• Face Shields are another more loose-fitting option. Although the CDC does not currently recommend using face shields in place of a mask, they recommend that a mask that wraps around the face, and descends past the chin may be used when a mask is not a viable option. 
  • Help educate others about the importance of wearing a mask. If you are unable to wear a mask, help others protect you by encouraging proper mask wearing and hand cleaning & surface sanitizing. 

We would love to hear your ideas for staying healthy and returning to activities of daily living in the face of COVID-19. Leave a comment below! 

Resources

COVID-19: Considerations for Wearing Masks. (2020, August 7). Retrieved August 08, 2020, from https://www.cdc.gov/coronavirus/2019-ncov/prevent-getting-sick/cloth-face-cover-guidance.html Williamson, P. R., Morder, M. J., & Whaley, B. A. (2020) The ADA and Face Mask Policies [Fact sheet]. Retrieved from https://www.adasoutheast.org/ada/publications/legal/ada-and-face-mask-policies.php

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Braze Mobility image with symbols from mechanical cogs, joystick, power, lighting, and addition.

Things to Consider When Ordering a Power Wheelchair

07/23/2020

If you have recently been prescribed a power wheelchair, there are quite a few things to consider. There are many different options when ordering a power wheelchair and ensuring that you are provided with a chair that is right for you is important. The following blog post offers some ideas about options that you have when choosing a wheelchair. Speak to your Occupational or Physical Therapist and your wheelchair vendor if you have any questions regarding your wheelchair order. The following post contains some ideas of things to consider, but is not meant to be an exhaustive list of all options available.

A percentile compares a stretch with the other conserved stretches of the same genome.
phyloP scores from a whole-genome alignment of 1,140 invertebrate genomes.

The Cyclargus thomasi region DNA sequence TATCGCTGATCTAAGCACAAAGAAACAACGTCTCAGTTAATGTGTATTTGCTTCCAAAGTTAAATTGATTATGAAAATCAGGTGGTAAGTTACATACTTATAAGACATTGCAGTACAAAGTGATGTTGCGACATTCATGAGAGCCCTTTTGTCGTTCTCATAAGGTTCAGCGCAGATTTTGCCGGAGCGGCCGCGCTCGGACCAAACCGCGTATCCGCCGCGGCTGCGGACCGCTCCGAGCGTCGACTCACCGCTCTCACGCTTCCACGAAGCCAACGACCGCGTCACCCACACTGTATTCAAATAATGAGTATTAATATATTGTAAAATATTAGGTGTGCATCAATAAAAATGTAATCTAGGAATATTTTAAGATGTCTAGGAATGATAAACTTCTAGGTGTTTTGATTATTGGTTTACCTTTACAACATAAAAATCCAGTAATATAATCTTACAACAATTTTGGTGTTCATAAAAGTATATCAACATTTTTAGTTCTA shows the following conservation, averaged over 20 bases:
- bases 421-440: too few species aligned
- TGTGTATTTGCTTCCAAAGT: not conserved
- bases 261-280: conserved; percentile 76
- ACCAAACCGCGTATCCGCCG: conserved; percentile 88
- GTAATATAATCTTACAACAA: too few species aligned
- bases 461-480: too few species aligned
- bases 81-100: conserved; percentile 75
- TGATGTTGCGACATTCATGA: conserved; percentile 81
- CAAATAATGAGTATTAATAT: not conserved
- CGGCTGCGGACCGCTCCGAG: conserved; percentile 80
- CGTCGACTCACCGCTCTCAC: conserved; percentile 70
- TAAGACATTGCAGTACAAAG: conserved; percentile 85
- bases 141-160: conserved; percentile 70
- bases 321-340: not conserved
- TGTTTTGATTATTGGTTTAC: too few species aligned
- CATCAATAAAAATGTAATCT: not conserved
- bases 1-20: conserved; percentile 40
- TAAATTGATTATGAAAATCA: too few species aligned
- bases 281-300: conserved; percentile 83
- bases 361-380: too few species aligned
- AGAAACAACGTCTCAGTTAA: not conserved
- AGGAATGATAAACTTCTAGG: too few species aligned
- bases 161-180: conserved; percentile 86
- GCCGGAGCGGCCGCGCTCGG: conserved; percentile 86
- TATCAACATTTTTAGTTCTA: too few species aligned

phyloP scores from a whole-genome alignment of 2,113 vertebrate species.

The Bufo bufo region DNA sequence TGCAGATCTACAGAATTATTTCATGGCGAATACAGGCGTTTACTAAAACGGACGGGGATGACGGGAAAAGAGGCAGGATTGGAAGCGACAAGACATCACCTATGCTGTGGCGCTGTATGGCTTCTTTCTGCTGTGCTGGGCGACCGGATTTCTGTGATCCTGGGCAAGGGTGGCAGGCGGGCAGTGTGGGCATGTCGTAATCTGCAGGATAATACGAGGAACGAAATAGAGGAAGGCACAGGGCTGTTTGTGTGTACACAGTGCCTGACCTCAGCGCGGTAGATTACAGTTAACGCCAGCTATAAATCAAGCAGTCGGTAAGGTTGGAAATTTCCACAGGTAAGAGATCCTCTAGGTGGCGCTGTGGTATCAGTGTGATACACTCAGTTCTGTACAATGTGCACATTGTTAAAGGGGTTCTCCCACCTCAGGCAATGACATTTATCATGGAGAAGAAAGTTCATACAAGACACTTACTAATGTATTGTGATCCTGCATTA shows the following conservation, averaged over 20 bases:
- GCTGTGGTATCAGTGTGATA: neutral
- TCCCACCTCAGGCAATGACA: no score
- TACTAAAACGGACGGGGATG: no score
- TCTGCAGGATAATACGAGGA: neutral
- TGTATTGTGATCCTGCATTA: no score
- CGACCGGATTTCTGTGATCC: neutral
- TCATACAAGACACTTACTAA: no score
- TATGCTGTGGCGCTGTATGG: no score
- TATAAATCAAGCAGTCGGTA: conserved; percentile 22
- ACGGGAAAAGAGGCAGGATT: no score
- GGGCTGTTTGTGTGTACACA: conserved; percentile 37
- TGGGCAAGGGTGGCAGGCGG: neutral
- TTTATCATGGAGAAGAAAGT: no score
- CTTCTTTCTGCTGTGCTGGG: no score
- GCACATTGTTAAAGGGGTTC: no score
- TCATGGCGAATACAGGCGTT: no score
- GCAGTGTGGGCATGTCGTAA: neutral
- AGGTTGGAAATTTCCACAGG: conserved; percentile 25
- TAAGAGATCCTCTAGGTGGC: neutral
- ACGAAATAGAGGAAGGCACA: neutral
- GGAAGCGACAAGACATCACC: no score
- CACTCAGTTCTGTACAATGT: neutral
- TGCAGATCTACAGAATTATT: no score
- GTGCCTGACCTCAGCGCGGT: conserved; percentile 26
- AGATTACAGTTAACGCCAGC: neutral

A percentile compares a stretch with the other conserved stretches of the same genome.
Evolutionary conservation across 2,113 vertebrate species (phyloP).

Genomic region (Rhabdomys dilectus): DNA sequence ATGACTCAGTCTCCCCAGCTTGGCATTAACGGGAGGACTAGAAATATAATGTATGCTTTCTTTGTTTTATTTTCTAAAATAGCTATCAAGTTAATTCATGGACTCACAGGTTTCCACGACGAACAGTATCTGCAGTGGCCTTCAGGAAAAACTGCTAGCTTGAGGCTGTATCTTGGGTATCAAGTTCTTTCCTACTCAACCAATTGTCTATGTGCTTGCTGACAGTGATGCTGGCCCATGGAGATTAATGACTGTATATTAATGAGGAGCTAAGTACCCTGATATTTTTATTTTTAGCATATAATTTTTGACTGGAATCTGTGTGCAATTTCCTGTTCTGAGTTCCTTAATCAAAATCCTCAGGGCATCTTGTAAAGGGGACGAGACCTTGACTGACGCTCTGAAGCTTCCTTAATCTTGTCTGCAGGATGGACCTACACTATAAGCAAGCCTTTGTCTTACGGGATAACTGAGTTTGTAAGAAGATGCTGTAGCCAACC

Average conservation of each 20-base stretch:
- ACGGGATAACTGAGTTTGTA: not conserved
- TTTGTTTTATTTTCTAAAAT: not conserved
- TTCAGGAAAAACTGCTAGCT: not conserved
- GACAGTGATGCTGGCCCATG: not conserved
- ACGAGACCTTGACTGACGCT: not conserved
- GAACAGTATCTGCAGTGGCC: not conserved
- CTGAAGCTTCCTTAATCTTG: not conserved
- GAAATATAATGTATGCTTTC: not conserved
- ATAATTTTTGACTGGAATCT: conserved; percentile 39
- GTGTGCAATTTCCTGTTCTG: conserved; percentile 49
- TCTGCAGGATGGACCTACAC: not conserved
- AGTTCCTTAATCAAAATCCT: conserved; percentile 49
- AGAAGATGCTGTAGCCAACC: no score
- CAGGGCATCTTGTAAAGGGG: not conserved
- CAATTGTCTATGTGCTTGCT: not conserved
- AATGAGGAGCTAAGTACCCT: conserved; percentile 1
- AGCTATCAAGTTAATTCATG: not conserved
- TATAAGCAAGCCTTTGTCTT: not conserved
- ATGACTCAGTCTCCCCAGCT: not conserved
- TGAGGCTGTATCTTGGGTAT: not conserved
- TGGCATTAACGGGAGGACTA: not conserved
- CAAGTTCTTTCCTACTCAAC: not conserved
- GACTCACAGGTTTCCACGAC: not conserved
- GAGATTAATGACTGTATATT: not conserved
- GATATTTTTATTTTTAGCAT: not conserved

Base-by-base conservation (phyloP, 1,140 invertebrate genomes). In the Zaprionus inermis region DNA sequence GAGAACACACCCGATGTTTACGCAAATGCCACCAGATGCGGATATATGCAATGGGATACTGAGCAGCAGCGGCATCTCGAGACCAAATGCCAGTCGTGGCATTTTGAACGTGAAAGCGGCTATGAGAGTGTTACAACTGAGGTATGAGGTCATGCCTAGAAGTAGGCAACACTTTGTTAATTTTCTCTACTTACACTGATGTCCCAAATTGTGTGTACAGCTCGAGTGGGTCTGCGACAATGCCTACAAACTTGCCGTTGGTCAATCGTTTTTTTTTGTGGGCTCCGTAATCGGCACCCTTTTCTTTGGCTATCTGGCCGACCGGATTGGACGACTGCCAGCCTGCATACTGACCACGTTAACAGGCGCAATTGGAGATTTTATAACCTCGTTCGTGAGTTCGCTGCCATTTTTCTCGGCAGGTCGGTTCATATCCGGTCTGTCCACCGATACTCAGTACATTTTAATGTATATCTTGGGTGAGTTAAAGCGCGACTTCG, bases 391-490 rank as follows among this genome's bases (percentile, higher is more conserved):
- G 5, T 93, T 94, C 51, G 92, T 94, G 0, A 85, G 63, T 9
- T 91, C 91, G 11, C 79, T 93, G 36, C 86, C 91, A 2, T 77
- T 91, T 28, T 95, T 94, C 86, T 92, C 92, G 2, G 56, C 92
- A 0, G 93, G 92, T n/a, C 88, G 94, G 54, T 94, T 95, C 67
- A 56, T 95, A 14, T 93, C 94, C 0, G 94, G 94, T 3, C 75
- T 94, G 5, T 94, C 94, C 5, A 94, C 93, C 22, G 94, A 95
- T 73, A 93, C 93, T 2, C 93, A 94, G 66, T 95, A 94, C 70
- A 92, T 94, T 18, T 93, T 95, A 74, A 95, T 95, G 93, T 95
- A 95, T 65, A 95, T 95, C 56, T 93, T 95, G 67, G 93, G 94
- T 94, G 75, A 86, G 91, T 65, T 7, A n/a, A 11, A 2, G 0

Location of the drive wheels

The optimal location for the drive wheels on your chair will depend on a few things. Often, once someone gets used to a certain location of drive wheels, any other location might feel weird. Each type of chair has different pros and cons, so there is no one best location. The Queensland Spinal Cord Injuries Service provides a full comparison of the wheelchair drive trains.

Rear Wheel Drive

Pros of Rear Wheel Drive

These chairs usually have the highest top speeds, and are very stable navigating rugged terrain.

Cons of Rear Wheel Drive

The turning radius is higher in rear-wheel drive chairs, making navigation in tight spaces more difficult. Additionally, the concentration of mass at the back of the chair makes tipping on uphills more likely.

Front Wheel Drive

Pros of Front of Wheel Drive

You will be able to turn your front end very quickly, making rounding tight corners easier! These chairs are also very stable, because they distribute the overall mass of the chair the most evenly. Additionally, you will be able to get close to workspaces or tables easily.

Cons of Front Wheel Drive